Emergency Preparation: Coping with Emotional Trauma
Experts have determined the most essential preparations to make for an emergency are actually mental. Just as having a working flashlight on hand can make all the difference in an emergency, preparing your mind and knowing mental coping strategies before an emergency occurs is just as important. The following was written for our neighborhood by Troy Young, a Clinical Therapist with a Master’s Degree in Social Work:
Coping with Emotional Trauma
We have all experienced trauma of some kind. If you have been in a minor car accident, argued heatedly with someone, or broken a bone, all of those experiences can make us feel afraid. These are “little t” traumas. However, some traumas, such as surviving a natural disaster or witnessing violence can cause longer-lasting emotional effects. We call these “big T” traumas. In both instances, it is nice to understand how the brain reacts to trauma so that we can more effectively manage our emotions and our daily functioning.
The Prefrontal Cortex and Limbic System
Our brain has many parts, but for this purpose, we will talk about only two:
- The prefrontal cortex
- The limbic system
The prefrontal cortex is in the front of our brain right behind our forehead. The limbic system is in the center of our brain at the top of our spinal cord. The prefrontal cortex has three main functions: reason, judgment, and morals. The limbic brain has three main functions:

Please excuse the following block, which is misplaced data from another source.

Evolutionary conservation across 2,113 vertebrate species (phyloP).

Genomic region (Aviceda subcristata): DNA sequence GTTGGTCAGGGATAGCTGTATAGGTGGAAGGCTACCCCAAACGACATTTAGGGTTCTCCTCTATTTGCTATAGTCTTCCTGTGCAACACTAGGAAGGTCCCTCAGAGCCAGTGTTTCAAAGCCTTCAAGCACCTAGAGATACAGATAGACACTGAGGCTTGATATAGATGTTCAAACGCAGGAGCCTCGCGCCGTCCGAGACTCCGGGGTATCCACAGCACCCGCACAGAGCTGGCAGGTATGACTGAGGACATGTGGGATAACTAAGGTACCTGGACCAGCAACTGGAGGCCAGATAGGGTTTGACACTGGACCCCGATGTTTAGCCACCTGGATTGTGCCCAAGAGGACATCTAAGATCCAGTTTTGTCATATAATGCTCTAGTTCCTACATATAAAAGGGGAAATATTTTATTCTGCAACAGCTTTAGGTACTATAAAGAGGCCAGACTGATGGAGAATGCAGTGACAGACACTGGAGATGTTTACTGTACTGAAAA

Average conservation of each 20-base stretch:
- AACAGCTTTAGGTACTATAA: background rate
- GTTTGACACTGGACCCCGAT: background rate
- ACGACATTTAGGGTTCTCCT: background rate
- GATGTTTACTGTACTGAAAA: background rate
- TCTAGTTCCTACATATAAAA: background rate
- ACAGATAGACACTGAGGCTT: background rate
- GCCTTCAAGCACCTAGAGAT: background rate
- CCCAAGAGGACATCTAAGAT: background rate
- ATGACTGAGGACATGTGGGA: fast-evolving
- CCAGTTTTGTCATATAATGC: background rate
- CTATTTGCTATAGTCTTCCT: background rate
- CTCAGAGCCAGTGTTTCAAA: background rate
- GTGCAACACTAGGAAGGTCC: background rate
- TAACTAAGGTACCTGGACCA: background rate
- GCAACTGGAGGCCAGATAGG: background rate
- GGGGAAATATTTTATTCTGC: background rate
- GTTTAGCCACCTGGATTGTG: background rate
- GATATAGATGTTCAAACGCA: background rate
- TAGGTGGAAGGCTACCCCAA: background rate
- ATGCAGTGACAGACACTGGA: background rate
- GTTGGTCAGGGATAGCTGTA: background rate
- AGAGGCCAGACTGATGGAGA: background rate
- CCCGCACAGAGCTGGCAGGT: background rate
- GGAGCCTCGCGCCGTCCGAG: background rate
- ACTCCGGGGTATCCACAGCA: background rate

- avoid pain,
- seek pleasure, and
When we become so afraid that we feel our life is threatened, the prefrontal cortex goes off-line and the limbic system reacts with fight, flight, or freeze. Because our language center is in our prefrontal cortex, we often cannot speak. This would not be a good reaction if we had just survived a natural disaster. It would be good if we could gather our loved ones together, assess the damage, and make a safety plan.
Grounding Techniques for Coping With Trauma
1. Deep Breathing
I would like to share two techniques called “grounding techniques” that help us stay engaged in our pre-frontal cortex when the limbic system wants to take over. The first is simply deep breathing. Sometimes we take our breath for granted because we automatically do it every day without thinking about it. However, inhaling slowly and deeply for a slow count of 4 to 6 counts and exhaling just as slowly and deeply will calm the brain and oxygenate the prefrontal cortex–giving it more strength.
2. The 54321 Technique
The second technique is to engage the five senses. This helps our nervous system and the rest of our body stay engaged in the present moment so that we can take action. This technique I call the 54321. First, find five things that you can see, and name them in your mind.
Second, find four things you can touch–engaging your sense of touch feeling different textures.
Third, find three things you can hear.
Fourth, find two things you can smell. When you get to number one, say to yourself, “I am at one with myself.”
Managing Emotions Every Day
Not only will these techniques help us to mentally and emotionally prepare for disasters, but they can help us in our everyday lives to manage our emotions. For more information, go to http://peirsac.org/perisacui/er/educational_resources.10.pdf